WAMU 88.5 : News

Filed Under:

Ahead Of Implementation Of Obamacare, Va. Faces Shortage Of Doctors

Virginia may not have the doctors needed to handle the influx of patients expected under the federal Affordable Care Act, according to a new report.

Virginia has more than 16,000 doctors across the state, but 48 percent are primary care doctors. One problem is that primary care physicians make considerably less money than medical practitioners in specialty fields, according to a report by the state's Joint Commission on Health Care.

Additionally, economically distressed regions are having a tough time retaining primary care doctors and medical professionals of any type. The physician-to-population ratio is especially low in the Southside, Southwest and some urban areas. Additionally, nearly 20 percent of doctors expect to retire in the next five years.

Commission member and Senator George Barker says the state must now decide how to attract and retain more physicians. Barker says lawmakers will submit several proposals in the upcoming and later legislative sessions, but any solutions will take time to implement and be effective.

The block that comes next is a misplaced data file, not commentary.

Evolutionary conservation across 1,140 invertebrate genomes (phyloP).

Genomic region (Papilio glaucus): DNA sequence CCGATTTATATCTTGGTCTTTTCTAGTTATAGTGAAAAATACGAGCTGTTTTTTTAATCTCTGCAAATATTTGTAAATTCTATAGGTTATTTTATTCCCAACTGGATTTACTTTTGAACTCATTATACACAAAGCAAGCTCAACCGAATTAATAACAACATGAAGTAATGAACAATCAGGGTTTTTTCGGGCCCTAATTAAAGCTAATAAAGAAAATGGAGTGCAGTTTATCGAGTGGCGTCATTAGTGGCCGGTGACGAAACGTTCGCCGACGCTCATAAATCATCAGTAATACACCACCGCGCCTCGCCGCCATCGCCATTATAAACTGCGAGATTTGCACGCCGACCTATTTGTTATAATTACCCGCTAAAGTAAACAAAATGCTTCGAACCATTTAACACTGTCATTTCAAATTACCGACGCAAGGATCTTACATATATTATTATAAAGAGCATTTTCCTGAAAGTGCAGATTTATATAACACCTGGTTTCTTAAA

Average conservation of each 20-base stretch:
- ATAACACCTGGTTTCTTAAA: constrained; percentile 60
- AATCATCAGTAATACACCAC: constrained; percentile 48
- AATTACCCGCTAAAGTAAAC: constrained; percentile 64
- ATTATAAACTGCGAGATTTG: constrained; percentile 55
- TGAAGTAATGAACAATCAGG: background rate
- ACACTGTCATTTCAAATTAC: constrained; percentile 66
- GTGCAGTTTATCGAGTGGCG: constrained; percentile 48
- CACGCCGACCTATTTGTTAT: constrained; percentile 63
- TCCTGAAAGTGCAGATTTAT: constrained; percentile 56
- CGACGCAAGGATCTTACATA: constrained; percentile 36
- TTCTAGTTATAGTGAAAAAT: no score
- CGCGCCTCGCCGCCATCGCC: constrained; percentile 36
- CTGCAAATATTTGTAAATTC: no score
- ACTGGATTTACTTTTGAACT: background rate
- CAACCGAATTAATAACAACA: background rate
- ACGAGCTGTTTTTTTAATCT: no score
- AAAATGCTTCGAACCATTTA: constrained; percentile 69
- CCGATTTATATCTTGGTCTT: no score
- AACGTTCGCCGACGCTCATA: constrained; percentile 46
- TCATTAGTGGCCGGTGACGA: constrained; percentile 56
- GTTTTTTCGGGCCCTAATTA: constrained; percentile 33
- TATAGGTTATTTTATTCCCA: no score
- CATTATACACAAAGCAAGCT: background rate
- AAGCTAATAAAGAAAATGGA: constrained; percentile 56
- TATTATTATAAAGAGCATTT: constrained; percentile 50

There are an estimated 844,000 uninsured people in Virginia.

NPR

How Mike Birbiglia Applies 'Yes, And ...' To Improv And Beyond

Birbiglia's new film follows a fictional New York improv troupe. Don't Think Twice explores the tension between personal ambition and being an "endlessly generous" team player.
NPR

Scraped, Splattered — But Silent No More. Finally, The Dinner Plate Gets Its Say

Instagram is the Internet's semi-obsessive, borderline-creepy love letter to food. But behind every great meal is a plate doing a pretty-OK job. So a comedian made an Instagram to celebrate plates.
NPR

Post Republican Convention Wrap-Up: Did The Party Make Progress On Unity?

The Republican National Convention wrapped up on Thursday. Ron Elving was there, and tells NPR's Scott Simon about the ups and downs of the four day meeting.
NPR

Making The Cloud Green: Tech Firms Push For Renewable Energy Sources

Few people can demand what kind of electricity they get. But Microsoft and Facebook, which operate huge, power-hungry data centers, are trying to green up the electricity grid with their buying power.

Leave a Comment

Help keep the conversation civil. Please refer to our Terms of Use and Code of Conduct before posting your comments.